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PROSTATE CANCER and AGENT ORANGE.........the last word


The article below is the largest and most accurate study to date and I believe will be the final word on the topic of prostate cancer in service personnel and their to exposure agent orange.
There should be no Vietnam Vet who goes untested in this country by the end of this year. Of the 58,000 or so who participated in that war, the number carrying cancerous prostates will be several thousand and they must be found and treated as there is no reason why they should die from that complaint if treated in time.  Their deaths will be through shear neglect on our part or on their own; so it is imperative that no blame be laid at our door through a failure to notify those personnel so exposed.
 
If some Veterans out there are sick of hearing about this matter and they have done nothing.....tough!
 

This information is so hot off the press it has not yet appeared in official medical journals but will do so in the 15th September, '08 edition of CANCER. May I commend this article to you for publication as I believe it is the definitive study in this matter and imperative that our veteran population hears this news once again.
 
Many Pension Officers around the country will be aware DVA has already accepted the link between the cancer and herbicidal exposure. What many do not appreciate is that this was done on statistical results, generously weighted in the veterans' favour by the assessing panel. This new research now fully supports what was formerly only a high index of suspicion, regarding the connection between disease and herbicide.
 

So my advice to every male who was in Vietnam, afloat or ashore, for whatever duration of time, go and have your LMO check your Prostate and seek a Prostate Specific Antigen blood test at the same time. This will need to be done for the remainder of your life at three yearly intervals. No buts just do it!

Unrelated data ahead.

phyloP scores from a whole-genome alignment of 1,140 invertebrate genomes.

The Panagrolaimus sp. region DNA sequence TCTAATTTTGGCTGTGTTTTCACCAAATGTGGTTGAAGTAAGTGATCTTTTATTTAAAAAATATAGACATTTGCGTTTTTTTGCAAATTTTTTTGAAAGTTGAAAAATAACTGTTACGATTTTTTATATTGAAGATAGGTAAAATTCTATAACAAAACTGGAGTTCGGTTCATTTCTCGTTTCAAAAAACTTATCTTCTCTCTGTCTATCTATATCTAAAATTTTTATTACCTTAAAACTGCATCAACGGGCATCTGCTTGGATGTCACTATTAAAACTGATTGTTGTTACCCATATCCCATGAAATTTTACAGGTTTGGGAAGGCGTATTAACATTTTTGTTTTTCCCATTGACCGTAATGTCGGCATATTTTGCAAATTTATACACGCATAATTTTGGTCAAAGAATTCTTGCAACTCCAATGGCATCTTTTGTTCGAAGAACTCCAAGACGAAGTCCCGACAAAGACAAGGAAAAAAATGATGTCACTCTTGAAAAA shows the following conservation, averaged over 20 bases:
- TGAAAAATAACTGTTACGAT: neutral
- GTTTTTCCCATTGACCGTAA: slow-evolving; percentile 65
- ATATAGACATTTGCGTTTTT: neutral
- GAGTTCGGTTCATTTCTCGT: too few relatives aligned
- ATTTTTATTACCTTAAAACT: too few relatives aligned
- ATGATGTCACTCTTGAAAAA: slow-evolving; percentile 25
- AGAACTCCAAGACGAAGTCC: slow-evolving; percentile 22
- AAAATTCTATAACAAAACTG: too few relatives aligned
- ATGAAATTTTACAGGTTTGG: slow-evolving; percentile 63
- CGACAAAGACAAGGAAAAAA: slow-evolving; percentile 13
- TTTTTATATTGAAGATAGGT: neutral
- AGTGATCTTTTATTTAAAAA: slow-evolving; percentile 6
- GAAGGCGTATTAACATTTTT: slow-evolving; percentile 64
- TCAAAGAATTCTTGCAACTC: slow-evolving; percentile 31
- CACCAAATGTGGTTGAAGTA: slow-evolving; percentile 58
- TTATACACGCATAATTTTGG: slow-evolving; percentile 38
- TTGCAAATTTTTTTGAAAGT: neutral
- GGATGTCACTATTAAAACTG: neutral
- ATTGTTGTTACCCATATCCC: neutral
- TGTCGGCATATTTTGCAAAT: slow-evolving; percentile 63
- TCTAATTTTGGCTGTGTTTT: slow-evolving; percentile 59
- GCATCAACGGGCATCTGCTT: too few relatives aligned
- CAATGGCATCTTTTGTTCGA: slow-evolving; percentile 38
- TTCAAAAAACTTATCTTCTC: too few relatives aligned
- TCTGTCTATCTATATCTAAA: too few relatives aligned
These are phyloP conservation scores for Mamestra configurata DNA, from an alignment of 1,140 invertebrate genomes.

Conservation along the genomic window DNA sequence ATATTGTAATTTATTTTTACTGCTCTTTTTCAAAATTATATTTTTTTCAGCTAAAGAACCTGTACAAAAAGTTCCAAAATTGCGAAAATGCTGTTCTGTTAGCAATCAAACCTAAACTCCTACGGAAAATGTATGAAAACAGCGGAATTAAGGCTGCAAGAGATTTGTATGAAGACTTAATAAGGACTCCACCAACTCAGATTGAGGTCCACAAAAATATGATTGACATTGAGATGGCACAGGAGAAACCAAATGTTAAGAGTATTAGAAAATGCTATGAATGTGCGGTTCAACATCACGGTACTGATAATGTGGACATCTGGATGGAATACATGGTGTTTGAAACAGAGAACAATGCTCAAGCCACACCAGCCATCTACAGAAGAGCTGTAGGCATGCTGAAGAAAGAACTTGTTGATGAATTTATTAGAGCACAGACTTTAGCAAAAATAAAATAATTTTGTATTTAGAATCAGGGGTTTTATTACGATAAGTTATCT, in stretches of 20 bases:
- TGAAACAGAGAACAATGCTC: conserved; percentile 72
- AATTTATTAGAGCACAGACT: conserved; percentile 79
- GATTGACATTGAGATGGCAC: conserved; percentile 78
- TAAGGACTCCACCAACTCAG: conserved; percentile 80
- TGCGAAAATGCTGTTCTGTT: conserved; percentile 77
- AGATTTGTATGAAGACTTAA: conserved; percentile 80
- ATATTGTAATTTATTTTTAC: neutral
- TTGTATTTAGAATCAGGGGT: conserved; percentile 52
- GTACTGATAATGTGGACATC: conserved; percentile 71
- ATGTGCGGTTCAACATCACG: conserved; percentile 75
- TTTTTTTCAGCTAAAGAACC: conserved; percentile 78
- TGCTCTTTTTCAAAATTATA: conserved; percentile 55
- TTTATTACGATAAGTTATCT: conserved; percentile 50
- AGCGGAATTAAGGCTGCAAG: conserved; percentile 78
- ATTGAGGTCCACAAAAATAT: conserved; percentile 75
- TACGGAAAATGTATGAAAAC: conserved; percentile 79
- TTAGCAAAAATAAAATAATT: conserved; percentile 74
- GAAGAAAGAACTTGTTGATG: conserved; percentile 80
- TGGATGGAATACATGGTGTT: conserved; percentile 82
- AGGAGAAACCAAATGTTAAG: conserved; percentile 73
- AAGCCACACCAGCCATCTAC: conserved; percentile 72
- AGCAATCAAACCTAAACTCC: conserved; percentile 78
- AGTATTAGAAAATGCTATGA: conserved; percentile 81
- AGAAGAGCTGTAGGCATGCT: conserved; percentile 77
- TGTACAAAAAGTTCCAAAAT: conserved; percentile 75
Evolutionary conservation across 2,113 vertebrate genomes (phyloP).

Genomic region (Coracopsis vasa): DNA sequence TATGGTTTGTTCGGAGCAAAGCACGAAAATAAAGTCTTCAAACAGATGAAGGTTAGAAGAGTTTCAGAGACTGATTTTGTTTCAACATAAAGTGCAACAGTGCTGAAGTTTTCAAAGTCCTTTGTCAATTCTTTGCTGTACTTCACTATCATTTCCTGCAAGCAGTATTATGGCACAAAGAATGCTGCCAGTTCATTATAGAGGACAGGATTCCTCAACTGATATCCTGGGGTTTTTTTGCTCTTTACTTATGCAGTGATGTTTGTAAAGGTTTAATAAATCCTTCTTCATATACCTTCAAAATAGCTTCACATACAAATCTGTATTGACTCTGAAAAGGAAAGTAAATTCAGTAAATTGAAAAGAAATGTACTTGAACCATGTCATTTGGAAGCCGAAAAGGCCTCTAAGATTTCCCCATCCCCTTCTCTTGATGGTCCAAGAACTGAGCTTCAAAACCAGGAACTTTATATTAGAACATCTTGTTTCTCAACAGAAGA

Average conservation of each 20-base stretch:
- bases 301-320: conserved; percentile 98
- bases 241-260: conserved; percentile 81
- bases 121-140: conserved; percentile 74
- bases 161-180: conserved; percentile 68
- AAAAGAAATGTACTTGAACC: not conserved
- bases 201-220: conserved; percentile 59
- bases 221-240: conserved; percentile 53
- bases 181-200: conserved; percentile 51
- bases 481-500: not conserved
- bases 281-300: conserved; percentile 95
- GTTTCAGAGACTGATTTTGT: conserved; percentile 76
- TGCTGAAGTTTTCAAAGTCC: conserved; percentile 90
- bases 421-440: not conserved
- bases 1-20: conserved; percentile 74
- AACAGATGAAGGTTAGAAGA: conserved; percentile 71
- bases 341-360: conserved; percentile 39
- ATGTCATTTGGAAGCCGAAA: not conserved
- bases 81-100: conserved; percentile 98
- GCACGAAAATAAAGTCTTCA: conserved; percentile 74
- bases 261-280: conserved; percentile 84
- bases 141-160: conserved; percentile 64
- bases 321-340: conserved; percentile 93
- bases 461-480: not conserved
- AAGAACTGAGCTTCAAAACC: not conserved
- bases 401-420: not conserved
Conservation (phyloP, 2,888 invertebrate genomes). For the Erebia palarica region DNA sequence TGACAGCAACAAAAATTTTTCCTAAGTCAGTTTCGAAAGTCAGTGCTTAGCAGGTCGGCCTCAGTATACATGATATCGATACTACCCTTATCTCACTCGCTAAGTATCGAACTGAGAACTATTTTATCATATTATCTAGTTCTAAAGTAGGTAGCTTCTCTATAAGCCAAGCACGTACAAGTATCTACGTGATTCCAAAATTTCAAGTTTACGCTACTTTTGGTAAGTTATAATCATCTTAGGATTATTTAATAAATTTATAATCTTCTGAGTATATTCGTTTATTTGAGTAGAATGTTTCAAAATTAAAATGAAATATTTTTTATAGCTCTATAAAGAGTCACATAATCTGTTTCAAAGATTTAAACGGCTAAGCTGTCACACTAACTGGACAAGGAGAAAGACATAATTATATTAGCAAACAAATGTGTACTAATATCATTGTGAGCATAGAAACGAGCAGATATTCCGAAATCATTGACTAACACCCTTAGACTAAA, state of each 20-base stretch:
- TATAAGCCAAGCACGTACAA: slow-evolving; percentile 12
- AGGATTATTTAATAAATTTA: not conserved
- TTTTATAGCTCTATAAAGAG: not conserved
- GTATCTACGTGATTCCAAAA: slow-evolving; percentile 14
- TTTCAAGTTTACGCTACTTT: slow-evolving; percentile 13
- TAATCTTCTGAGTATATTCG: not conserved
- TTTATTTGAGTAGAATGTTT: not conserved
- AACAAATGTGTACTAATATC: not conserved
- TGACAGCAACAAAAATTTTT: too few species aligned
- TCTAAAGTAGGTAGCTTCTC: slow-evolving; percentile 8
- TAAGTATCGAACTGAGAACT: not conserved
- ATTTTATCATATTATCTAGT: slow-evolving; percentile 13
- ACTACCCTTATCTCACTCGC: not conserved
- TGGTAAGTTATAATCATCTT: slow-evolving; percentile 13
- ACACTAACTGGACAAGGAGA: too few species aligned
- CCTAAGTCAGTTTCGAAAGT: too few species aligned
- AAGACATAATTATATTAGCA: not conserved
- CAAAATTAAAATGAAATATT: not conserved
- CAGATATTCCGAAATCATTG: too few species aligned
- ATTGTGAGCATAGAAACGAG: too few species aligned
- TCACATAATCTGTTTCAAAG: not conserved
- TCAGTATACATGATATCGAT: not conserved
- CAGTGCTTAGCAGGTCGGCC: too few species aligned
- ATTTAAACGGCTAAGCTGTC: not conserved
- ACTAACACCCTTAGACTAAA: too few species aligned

Kind regards,


Dr Roderick Bain MBBS FRCA FANZCA
RSL NSW State Vice President (Southern Country) 
Tel 02-93808774
Mob. 0417604450 



PS. The term metastatic disease means that the cancer has spread beyond the prostate into bone, lung, liver. The prognosis in these cases is less than ideal; so we need to catch it earlier than this stage of development.


Exposure to Agent Orange linked to prostate cancer in
Vietnam veterans
Public release date: 5-Aug-2008
Contact: Karen Finney
karen.finney@ucdmc.ucdavis.edu
REFERENCE: University of California Davis Health System

SACRAMENTO, Calif.)( UC Davis Cancer Centre physicians today released
results of research showing that Vietnam War veterans exposed to Agent
Orange have greatly increased risks of prostate cancer and even greater
risks of getting the most aggressive form of the disease as compared to
those who were not exposed.

The findings, which appear online now and will be published in the September
15 issue of the journal Cancer, are the first to link the herbicide with this form of
cancer. The research is also the first to utilize a large population of men in their
60s and the prostate-specific antigen (PSA) test to screen for the disease.
"While others have linked Agent Orange to cancers such as soft-tissue sarcomas,
Hodgkin's disease and non-Hodgkin's lymphoma, there is limited evidence so far
associating it with prostate cancer," said Karim Chamie, lead author of the study
and resident physician with the UC Davis Department of Urology and the VA
Northern California Health Care System. "Here we report on the largest study to
date of Vietnam War veterans exposed to Agent Orange and the incidence of
prostate cancer."

Chamie also said that, unlike previous studies that were either too small or